A massively-distributable, service-oriented architecture with all the flexibility of Node.


A messaging library for shuttling data from A to B (to A) as quickly and simply as possible.

Before you can install Shuttle with NPM, you need to have the development source for ZeroMQ 3.2.x installed locally. This will be a platform-dependent task, but most platforms have tools to make this easier:

brew install zeromq --devel
yum install zeromq-devel

After that's ready, npm can be used as normal to install Shuttle:

npm install shuttle

Shuttle officially supports and has been tested over the following transports:

  • IPC (ipc://)
  • TCP (tcp://)

While these have not been tested, Shuttle may also work over the following transports (as a result of ZeroMQ's support):

  • Intra-process (inproc://)
  • PGM (pgm://)
  • EPGM (epgm://)

In the remainder of the documentation, "port" refers to a single interface on a single transport, even if that interface is not TPC. If documentation mentions "two ports" and you intend to use IPC, for example, you will need two file descriptors, e.g. /tmp/a and /tmp/b.

Shuttle is nothing more than a set of components that can be thought of as tools in your messaging toolbox. There are three types of messaging abstraction (Request, Broadcast, and Synchronization), each of which handles the sending and receipt of "events".

RequestEmitters emit events to connected RequestHandlers, which respond to those events through a provided callback. Request components guarantee that each message will be delivered, and to exactly one peer. If delivery fails, the callback will receive an error.

var emitter = shuttle.createRequestEmitter()
var handler = shuttle.createRequestHandler()
  url: SOME_URL
  url: SOME_URL
handler.on('echo', function (data, callback) {
  callback(null, data)
emitter.emit('echo', {
  test: true
}, function (err, response) {
  console.log(err) // null
  console.log(response) // { test: true }

BroadcastEmitters emit events to connected BroadcastHanders. Broadcast components do not guarantee delivery, nor do they restrict delivery; each message is sent to as many Handlers as possible.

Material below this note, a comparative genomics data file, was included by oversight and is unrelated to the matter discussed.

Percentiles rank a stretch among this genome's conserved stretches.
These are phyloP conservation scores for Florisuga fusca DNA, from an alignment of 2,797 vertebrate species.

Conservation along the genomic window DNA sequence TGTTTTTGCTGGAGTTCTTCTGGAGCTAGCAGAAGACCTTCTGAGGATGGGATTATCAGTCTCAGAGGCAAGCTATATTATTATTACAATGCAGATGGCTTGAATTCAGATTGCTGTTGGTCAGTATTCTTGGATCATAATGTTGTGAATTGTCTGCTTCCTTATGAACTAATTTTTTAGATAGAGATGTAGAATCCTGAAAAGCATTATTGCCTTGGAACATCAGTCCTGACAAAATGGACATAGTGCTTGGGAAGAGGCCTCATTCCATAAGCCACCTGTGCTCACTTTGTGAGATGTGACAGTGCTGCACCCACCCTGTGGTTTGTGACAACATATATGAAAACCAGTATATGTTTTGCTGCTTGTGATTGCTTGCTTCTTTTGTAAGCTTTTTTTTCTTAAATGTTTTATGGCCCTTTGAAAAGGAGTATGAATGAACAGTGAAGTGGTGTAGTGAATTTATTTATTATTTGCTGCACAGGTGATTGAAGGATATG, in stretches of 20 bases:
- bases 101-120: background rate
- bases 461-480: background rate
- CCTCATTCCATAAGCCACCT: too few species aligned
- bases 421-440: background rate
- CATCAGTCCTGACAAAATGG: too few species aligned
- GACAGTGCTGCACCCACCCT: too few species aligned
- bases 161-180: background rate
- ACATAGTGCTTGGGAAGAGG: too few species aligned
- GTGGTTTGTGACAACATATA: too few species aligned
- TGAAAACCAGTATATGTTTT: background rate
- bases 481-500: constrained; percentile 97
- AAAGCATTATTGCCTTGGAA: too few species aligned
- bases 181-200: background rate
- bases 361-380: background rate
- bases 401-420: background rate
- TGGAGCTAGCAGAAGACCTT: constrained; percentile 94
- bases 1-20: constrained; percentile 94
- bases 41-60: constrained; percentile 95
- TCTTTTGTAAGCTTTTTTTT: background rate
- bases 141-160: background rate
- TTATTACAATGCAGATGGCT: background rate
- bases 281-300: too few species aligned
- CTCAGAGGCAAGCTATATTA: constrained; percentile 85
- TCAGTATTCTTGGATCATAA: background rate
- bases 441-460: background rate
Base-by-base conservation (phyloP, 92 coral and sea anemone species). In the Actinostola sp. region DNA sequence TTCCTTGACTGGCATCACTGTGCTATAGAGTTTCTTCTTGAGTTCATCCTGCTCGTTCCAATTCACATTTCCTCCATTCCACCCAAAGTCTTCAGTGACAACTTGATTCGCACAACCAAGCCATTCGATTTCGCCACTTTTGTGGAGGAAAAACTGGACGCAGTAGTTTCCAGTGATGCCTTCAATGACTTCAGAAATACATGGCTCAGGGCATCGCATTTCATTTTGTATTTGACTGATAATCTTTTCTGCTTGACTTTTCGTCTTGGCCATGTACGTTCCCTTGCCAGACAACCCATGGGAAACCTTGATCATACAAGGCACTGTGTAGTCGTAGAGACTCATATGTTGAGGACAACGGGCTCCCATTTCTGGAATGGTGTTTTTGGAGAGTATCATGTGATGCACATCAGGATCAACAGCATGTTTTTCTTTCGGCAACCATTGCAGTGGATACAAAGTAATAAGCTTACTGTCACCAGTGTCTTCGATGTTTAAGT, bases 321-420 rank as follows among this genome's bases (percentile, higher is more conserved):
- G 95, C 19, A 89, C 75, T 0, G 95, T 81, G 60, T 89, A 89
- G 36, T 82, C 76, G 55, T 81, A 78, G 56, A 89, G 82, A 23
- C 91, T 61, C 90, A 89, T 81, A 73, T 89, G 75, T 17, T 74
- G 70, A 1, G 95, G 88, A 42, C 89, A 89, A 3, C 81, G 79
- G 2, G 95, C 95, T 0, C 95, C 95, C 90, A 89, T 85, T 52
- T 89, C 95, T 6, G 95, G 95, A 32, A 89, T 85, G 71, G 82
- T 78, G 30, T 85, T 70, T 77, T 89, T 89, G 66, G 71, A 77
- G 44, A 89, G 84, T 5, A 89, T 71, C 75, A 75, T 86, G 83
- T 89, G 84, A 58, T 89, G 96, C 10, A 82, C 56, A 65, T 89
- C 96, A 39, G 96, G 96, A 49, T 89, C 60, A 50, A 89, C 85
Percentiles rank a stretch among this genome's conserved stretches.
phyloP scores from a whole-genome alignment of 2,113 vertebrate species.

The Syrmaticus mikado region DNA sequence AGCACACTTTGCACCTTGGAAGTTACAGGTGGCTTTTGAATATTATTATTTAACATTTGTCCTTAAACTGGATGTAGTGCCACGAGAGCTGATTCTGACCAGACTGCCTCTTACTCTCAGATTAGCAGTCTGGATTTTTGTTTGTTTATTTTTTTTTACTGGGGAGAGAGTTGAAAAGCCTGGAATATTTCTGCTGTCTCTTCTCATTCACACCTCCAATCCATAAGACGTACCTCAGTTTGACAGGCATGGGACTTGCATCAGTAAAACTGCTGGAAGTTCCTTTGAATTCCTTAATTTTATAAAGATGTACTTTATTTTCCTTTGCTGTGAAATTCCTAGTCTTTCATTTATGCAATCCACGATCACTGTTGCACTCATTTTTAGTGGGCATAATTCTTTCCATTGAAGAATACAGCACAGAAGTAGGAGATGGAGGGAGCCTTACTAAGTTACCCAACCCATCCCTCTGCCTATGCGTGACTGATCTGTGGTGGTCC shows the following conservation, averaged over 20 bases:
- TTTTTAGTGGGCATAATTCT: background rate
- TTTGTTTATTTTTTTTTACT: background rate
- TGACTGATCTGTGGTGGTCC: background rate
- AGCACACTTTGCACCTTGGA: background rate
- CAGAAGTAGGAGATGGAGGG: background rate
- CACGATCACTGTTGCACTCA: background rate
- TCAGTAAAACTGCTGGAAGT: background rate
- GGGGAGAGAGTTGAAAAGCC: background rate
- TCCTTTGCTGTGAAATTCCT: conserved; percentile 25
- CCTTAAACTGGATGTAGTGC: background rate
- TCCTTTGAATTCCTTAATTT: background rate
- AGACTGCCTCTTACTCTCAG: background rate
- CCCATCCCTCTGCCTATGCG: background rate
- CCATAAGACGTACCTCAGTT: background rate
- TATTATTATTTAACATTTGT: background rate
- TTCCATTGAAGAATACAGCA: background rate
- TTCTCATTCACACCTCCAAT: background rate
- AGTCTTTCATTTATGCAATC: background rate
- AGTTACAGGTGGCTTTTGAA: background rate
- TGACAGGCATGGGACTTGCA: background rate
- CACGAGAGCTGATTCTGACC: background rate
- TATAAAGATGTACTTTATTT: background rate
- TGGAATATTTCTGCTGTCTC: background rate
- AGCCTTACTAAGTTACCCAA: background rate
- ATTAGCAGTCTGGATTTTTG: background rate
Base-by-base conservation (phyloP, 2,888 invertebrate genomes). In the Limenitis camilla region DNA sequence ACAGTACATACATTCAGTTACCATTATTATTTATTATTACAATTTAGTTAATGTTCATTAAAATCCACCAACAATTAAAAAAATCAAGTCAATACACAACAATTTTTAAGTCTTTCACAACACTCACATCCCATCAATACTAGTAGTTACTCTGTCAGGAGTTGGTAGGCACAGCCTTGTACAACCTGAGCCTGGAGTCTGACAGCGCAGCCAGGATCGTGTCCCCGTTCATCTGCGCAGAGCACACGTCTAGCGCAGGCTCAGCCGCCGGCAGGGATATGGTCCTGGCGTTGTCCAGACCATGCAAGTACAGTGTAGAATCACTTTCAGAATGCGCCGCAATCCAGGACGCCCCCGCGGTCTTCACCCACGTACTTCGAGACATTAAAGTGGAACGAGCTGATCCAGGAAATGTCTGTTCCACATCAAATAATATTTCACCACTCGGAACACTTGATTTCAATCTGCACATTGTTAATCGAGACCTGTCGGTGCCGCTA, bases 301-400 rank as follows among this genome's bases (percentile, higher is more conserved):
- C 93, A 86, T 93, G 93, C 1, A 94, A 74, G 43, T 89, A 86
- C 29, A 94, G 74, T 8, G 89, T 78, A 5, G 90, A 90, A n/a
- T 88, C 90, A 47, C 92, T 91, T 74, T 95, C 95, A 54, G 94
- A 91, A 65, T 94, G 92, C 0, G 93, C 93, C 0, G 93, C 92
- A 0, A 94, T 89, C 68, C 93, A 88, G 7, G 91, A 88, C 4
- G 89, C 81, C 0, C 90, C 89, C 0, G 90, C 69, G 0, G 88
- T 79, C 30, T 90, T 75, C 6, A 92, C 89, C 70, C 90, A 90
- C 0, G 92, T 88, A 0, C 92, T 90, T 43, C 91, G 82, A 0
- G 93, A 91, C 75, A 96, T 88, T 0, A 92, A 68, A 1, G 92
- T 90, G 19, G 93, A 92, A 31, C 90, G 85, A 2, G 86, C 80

var emitter = shuttle.createBroadcastEmitter()
var handler = shuttle.createBroadcastHandler()
  url: SOME_URL
  url: SOME_URL
handler.on('bcast', function (data) {
  console.log(data) // { test: true }
emitter.emit('bcast', {
  test: true

Synchronization components provide a simple example of how to combine Request and Broadcast components together to perform more intersting work. On top of being RequestEmitters and BroadcastHandlers, SynchronizationEmitters can get and set key:value pairs on their SynchronizationHandler counterparts; which, being RequestHandlers and BroadcastEmitters, store a shared state and update interested SynchronizationEmitters upon success. Additionally, SynchronizationHandlers are SynchronizationEmitters, and can be federated for scalability.

Please see the tests for examples of their usage. While they may be useful in applications, most non-trivial applications will want to roll their own solution using Request and Broadcast components.

The simplest topology is static; port locations are well-known, defined up-front, and never change. Handlers bind to these ports, and Emitters connect to them. Start-up is as fast as possible, but the rigidity is often undesirable.

The most flexible topology is dynamic; port locations for the majority of Handlers are not well-known, and can change at any time. To facilitate this, N SynchronizationHandlers can be started at well-known locations, and both Handlers and Emitters connect to this (via their own SynchronizationEmitter) to locate one another through get and set calls.

Ordinarily, Handlers bind and Emitters connect. However, this is not required! In some instances, it may be wiser for Emitters to bind and Handlers to connect. Some examples:

  • Dynamic Slaves with a Static Master - N RequestEmitters bind to ports, constantly making requests. RequestHandlers connect to the Emitter as they start, processing the requests as fast as possible.
  • Brokers - Although Shuttle is brokerless, simple Brokers can be built on top of Shuttle. In this case, the Broker contains N RequestEmitters and N RequestHandlers, all of which bind. The rest of the mesh connects.

It's hard to build a list of alternatives for Shuttle both because there are lots of messaging alternatives and because there are few alternatives that solve identical problems. For the reader's sake, however, here are a list of alternatives specifically for messaging and cluster synchronization:

A heartfelt thank-you to everyone who used Shuttle early-on, especially Adam Crabtree and mingrobo.

Extra thanks to kabriel for tempering the ideas in Shuttle with his own experiences.

Copyright (C) 2012-2013 Michael Schoonmaker (
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